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Western swamp tortoise (Pseudemydura umbrina), Western Australia © WWF-Aus / Christina Mykytiuk

Western swamp tortoise (Pseudemydura umbrina), Western Australia © WWF-Aus / Christina Mykytiuk

Major boost for one of Australia’s rarest reptiles

01 Jun 2018

Keywords
  • climate change
  • ecosystem
  • threatened species
  • western australia

A major boost today for one of Australia’s rarest reptiles, the Western Swamp Tortoise, with an increase in the habitat available to the last self-sustaining population left in the world. *

Up to 70 Western Swamp Tortoises live in 40 hectares of seasonal wetlands, protected by a fox-proof fence, in Ellen Brook Nature Reserve near Perth.

Today that fenced area was expanded to 45 hectares with an extension officially opened by Threatened Species Commissioner Dr Sally Box.

The five hectares of additional habitat has undergone years of rehabilitation, with weeds replaced by native plants, and deeper pools created to help retain water.

The habitat rehabilitation work has been supported by Perth NRM through their Living Landscapes Program. Friends of Yanchep National Park and Green Army teams have also assisted with growing seedlings and planting.

WWF-Australia, the Friends of the Western Swamp Tortoise and the Department of Biodiversity, Conservation and Attractions have worked together to restore the degraded habitat, dig new ponds, and extend the predator-proof fence.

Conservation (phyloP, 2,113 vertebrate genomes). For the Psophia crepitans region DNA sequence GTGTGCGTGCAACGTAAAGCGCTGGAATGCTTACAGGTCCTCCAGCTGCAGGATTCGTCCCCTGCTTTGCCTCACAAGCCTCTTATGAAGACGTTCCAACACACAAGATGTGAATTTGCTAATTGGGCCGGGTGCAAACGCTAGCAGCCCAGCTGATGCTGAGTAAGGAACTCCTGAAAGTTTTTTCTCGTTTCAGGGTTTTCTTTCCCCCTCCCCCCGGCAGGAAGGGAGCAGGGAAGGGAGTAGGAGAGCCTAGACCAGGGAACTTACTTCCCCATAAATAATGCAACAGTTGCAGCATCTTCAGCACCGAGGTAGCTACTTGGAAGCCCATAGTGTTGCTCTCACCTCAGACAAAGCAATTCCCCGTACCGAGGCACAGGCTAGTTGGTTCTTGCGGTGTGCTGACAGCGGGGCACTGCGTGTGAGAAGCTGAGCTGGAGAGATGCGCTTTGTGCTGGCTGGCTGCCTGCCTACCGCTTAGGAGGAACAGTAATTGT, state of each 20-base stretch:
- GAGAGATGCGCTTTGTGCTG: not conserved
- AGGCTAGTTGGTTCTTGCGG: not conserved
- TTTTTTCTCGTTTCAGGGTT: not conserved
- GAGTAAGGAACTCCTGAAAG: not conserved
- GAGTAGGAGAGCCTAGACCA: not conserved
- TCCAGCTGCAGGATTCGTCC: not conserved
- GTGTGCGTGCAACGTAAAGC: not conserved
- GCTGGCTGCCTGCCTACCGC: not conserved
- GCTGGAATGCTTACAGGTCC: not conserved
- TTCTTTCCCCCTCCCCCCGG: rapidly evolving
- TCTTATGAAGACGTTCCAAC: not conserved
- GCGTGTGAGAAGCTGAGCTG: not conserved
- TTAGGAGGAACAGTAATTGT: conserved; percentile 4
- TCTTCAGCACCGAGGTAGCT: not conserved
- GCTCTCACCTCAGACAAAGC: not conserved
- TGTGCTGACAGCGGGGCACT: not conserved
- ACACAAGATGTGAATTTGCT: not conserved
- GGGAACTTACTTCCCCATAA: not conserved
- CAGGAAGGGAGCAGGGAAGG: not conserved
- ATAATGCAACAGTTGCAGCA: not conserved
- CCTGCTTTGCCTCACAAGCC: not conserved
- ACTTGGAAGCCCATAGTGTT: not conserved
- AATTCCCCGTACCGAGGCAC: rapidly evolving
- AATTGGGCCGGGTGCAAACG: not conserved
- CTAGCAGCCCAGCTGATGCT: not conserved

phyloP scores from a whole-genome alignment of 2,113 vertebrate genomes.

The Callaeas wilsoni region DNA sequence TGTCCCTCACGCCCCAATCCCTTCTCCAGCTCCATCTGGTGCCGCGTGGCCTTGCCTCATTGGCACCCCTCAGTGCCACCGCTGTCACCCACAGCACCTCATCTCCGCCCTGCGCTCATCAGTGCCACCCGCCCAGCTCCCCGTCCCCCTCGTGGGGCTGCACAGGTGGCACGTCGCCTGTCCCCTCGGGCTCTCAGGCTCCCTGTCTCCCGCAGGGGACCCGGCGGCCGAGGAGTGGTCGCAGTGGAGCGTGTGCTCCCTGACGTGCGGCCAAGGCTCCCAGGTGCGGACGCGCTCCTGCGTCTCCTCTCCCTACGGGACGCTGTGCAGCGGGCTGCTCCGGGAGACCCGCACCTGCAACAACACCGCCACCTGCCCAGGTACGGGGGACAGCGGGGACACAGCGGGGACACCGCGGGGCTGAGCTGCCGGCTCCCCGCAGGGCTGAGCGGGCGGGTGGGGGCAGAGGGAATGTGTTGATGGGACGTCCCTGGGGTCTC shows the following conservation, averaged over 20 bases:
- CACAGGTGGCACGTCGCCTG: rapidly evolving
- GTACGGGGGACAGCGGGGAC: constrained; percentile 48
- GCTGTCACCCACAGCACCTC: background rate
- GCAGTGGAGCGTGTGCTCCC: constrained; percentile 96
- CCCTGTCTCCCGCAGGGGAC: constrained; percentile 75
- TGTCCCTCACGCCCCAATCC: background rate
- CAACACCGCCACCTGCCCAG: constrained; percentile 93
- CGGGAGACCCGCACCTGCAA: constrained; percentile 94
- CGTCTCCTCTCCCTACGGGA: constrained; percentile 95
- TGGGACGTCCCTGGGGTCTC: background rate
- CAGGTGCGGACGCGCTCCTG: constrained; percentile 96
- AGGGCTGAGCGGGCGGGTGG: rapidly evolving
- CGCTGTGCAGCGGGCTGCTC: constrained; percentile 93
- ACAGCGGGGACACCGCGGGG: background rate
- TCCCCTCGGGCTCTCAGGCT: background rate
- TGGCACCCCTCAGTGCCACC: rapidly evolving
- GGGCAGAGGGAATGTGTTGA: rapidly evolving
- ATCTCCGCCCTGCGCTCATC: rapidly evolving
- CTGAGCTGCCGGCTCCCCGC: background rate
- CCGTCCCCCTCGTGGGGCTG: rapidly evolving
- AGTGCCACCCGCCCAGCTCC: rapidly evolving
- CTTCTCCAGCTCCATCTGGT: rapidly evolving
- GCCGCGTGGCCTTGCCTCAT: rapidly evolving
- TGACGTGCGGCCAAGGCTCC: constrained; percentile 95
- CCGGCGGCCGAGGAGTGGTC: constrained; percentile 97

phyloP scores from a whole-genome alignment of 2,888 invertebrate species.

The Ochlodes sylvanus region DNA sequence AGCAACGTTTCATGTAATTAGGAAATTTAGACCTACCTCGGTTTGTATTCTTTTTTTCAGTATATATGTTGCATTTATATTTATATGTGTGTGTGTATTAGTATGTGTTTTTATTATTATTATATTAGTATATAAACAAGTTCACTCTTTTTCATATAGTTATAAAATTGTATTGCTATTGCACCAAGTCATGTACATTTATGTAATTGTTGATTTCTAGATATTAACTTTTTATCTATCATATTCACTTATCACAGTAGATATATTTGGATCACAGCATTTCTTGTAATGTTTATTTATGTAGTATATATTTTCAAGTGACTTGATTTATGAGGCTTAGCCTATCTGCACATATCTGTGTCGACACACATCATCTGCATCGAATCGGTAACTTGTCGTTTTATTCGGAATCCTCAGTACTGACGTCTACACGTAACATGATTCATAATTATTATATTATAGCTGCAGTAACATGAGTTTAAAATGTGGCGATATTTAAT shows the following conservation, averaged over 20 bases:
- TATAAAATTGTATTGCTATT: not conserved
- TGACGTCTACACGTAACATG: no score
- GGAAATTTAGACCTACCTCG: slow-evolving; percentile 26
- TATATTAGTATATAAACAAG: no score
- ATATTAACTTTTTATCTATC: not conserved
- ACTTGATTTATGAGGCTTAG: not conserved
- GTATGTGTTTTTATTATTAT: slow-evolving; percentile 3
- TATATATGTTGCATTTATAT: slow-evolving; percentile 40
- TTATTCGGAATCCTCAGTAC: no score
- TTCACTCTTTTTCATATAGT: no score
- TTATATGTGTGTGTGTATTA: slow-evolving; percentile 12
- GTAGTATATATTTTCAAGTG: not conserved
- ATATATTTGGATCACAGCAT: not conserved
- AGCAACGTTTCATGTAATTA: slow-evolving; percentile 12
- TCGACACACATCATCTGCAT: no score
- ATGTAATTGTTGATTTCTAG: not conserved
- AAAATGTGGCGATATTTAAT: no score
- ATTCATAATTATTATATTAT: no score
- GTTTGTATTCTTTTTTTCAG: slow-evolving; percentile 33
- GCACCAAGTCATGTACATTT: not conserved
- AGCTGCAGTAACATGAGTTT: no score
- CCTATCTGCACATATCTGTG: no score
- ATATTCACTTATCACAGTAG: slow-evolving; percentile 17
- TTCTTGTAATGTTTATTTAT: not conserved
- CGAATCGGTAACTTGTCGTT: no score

The fence extension has been funded primarily through a $50,000 State NRM Community Action Grant.

“The additional protected habitat gives this critically endangered tortoise some extra room to move and increase in number,” said Shenaye Hummerston, a species conservation coordinator with WWF-Australia.

“It’s a shot in the arm for a species believed extinct for more than a century,” she said.

Western Swamp Tortoise numbers have been devastated by habitat destruction, fox predation and a drying climate.

The tortoise feeds in swamps that only fill during winter and spring. In summer and autumn, when the swamps dry out, they go underground or hide under leaf litter and become dormant in a process similar to hibernation.

If the swamps dry out too quickly, hatchlings can’t grow enough to survive their first summer and egg-carrying females – emerging from their dormant period – may struggle to find a drink.

“This has been a challenge for the species in recent decades because of Perth’s drying climate,” Ms Hummerston said.

“We created deeper pools in the restored habitat to hold water for longer and native plants will provide shade, reducing evaporation.

“We’re giving this species the best possible chance to bounce back,” she said.

* It will take decades to determine if one other wild population and two translocated insurance populations are self-sustaining.

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